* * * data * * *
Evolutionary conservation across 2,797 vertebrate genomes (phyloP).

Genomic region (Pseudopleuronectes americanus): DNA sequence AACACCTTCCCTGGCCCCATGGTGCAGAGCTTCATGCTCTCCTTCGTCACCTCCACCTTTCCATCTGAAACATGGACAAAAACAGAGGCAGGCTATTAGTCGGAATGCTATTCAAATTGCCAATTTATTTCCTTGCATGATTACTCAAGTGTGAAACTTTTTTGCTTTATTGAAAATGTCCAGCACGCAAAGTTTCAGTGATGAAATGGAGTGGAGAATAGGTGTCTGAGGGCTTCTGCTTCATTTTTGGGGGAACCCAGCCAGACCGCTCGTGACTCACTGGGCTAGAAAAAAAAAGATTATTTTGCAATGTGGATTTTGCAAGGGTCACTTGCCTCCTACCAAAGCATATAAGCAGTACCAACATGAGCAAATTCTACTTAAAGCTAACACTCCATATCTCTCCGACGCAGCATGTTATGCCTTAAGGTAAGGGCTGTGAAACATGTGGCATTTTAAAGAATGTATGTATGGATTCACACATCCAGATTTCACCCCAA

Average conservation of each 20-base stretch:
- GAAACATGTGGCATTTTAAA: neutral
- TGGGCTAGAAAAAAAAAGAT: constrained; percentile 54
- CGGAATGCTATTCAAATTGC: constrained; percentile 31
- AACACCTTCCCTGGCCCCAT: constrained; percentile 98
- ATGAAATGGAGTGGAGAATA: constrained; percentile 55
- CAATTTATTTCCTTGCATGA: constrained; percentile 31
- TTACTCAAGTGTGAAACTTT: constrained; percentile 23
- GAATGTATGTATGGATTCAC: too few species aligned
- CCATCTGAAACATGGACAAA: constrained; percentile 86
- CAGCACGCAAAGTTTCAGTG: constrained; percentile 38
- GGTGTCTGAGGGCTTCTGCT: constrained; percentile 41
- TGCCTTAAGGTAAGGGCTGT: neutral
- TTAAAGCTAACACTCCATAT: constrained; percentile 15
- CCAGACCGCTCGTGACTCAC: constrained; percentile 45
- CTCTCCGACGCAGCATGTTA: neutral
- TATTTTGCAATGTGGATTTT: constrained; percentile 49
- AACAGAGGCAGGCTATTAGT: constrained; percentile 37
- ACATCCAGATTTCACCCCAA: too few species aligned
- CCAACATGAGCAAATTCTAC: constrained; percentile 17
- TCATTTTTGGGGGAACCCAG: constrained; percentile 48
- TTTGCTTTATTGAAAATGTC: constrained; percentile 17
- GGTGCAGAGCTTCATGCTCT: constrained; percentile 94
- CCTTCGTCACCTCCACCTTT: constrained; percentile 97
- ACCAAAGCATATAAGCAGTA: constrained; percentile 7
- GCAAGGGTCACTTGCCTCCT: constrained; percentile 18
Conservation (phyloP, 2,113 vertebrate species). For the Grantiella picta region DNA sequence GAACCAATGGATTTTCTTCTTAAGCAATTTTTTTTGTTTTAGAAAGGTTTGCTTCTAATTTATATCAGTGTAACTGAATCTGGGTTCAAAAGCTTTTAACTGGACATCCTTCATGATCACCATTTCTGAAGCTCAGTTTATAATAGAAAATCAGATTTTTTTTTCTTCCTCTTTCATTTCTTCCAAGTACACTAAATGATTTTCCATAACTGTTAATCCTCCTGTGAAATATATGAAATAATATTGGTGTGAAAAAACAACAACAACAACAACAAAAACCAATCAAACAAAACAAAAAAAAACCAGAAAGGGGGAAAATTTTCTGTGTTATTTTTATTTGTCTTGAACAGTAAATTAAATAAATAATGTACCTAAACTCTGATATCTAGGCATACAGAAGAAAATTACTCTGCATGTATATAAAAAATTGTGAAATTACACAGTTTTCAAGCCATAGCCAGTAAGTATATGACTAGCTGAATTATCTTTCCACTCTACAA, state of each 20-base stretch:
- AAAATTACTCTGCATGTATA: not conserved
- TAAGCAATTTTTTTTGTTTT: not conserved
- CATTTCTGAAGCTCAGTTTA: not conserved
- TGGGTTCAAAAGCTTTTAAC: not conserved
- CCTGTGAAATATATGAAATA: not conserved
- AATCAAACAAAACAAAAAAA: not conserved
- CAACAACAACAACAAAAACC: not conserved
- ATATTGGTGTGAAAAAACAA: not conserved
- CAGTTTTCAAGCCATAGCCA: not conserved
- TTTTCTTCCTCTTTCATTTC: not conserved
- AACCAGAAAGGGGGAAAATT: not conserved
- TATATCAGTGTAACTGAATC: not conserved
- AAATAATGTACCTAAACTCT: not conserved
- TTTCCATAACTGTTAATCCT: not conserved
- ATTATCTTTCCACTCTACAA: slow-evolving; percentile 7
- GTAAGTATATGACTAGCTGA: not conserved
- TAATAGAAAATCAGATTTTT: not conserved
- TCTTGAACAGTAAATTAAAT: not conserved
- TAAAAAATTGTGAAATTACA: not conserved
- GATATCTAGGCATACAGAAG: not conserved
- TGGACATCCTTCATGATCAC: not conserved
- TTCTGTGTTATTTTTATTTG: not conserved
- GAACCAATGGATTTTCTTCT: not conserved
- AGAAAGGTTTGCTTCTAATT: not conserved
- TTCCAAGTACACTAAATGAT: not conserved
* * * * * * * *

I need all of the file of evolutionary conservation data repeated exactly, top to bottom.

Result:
Evolutionary conservation across 2,797 vertebrate genomes (phyloP).

Genomic region (Pseudopleuronectes americanus): DNA sequence AACACCTTCCCTGGCCCCATGGTGCAGAGCTTCATGCTCTCCTTCGTCACCTCCACCTTTCCATCTGAAACATGGACAAAAACAGAGGCAGGCTATTAGTCGGAATGCTATTCAAATTGCCAATTTATTTCCTTGCATGATTACTCAAGTGTGAAACTTTTTTGCTTTATTGAAAATGTCCAGCACGCAAAGTTTCAGTGATGAAATGGAGTGGAGAATAGGTGTCTGAGGGCTTCTGCTTCATTTTTGGGGGAACCCAGCCAGACCGCTCGTGACTCACTGGGCTAGAAAAAAAAAGATTATTTTGCAATGTGGATTTTGCAAGGGTCACTTGCCTCCTACCAAAGCATATAAGCAGTACCAACATGAGCAAATTCTACTTAAAGCTAACACTCCATATCTCTCCGACGCAGCATGTTATGCCTTAAGGTAAGGGCTGTGAAACATGTGGCATTTTAAAGAATGTATGTATGGATTCACACATCCAGATTTCACCCCAA

Average conservation of each 20-base stretch:
- GAAACATGTGGCATTTTAAA: neutral
- TGGGCTAGAAAAAAAAAGAT: constrained; percentile 54
- CGGAATGCTATTCAAATTGC: constrained; percentile 31
- AACACCTTCCCTGGCCCCAT: constrained; percentile 98
- ATGAAATGGAGTGGAGAATA: constrained; percentile 55
- CAATTTATTTCCTTGCATGA: constrained; percentile 31
- TTACTCAAGTGTGAAACTTT: constrained; percentile 23
- GAATGTATGTATGGATTCAC: too few species aligned
- CCATCTGAAACATGGACAAA: constrained; percentile 86
- CAGCACGCAAAGTTTCAGTG: constrained; percentile 38
- GGTGTCTGAGGGCTTCTGCT: constrained; percentile 41
- TGCCTTAAGGTAAGGGCTGT: neutral
- TTAAAGCTAACACTCCATAT: constrained; percentile 15
- CCAGACCGCTCGTGACTCAC: constrained; percentile 45
- CTCTCCGACGCAGCATGTTA: neutral
- TATTTTGCAATGTGGATTTT: constrained; percentile 49
- AACAGAGGCAGGCTATTAGT: constrained; percentile 37
- ACATCCAGATTTCACCCCAA: too few species aligned
- CCAACATGAGCAAATTCTAC: constrained; percentile 17
- TCATTTTTGGGGGAACCCAG: constrained; percentile 48
- TTTGCTTTATTGAAAATGTC: constrained; percentile 17
- GGTGCAGAGCTTCATGCTCT: constrained; percentile 94
- CCTTCGTCACCTCCACCTTT: constrained; percentile 97
- ACCAAAGCATATAAGCAGTA: constrained; percentile 7
- GCAAGGGTCACTTGCCTCCT: constrained; percentile 18
Conservation (phyloP, 2,113 vertebrate species). For the Grantiella picta region DNA sequence GAACCAATGGATTTTCTTCTTAAGCAATTTTTTTTGTTTTAGAAAGGTTTGCTTCTAATTTATATCAGTGTAACTGAATCTGGGTTCAAAAGCTTTTAACTGGACATCCTTCATGATCACCATTTCTGAAGCTCAGTTTATAATAGAAAATCAGATTTTTTTTTCTTCCTCTTTCATTTCTTCCAAGTACACTAAATGATTTTCCATAACTGTTAATCCTCCTGTGAAATATATGAAATAATATTGGTGTGAAAAAACAACAACAACAACAACAAAAACCAATCAAACAAAACAAAAAAAAACCAGAAAGGGGGAAAATTTTCTGTGTTATTTTTATTTGTCTTGAACAGTAAATTAAATAAATAATGTACCTAAACTCTGATATCTAGGCATACAGAAGAAAATTACTCTGCATGTATATAAAAAATTGTGAAATTACACAGTTTTCAAGCCATAGCCAGTAAGTATATGACTAGCTGAATTATCTTTCCACTCTACAA, state of each 20-base stretch:
- AAAATTACTCTGCATGTATA: not conserved
- TAAGCAATTTTTTTTGTTTT: not conserved
- CATTTCTGAAGCTCAGTTTA: not conserved
- TGGGTTCAAAAGCTTTTAAC: not conserved
- CCTGTGAAATATATGAAATA: not conserved
- AATCAAACAAAACAAAAAAA: not conserved
- CAACAACAACAACAAAAACC: not conserved
- ATATTGGTGTGAAAAAACAA: not conserved
- CAGTTTTCAAGCCATAGCCA: not conserved
- TTTTCTTCCTCTTTCATTTC: not conserved
- AACCAGAAAGGGGGAAAATT: not conserved
- TATATCAGTGTAACTGAATC: not conserved
- AAATAATGTACCTAAACTCT: not conserved
- TTTCCATAACTGTTAATCCT: not conserved
- ATTATCTTTCCACTCTACAA: slow-evolving; percentile 7
- GTAAGTATATGACTAGCTGA: not conserved
- TAATAGAAAATCAGATTTTT: not conserved
- TCTTGAACAGTAAATTAAAT: not conserved
- TAAAAAATTGTGAAATTACA: not conserved
- GATATCTAGGCATACAGAAG: not conserved
- TGGACATCCTTCATGATCAC: not conserved
- TTCTGTGTTATTTTTATTTG: not conserved
- GAACCAATGGATTTTCTTCT: not conserved
- AGAAAGGTTTGCTTCTAATT: not conserved
- TTCCAAGTACACTAAATGAT: not conserved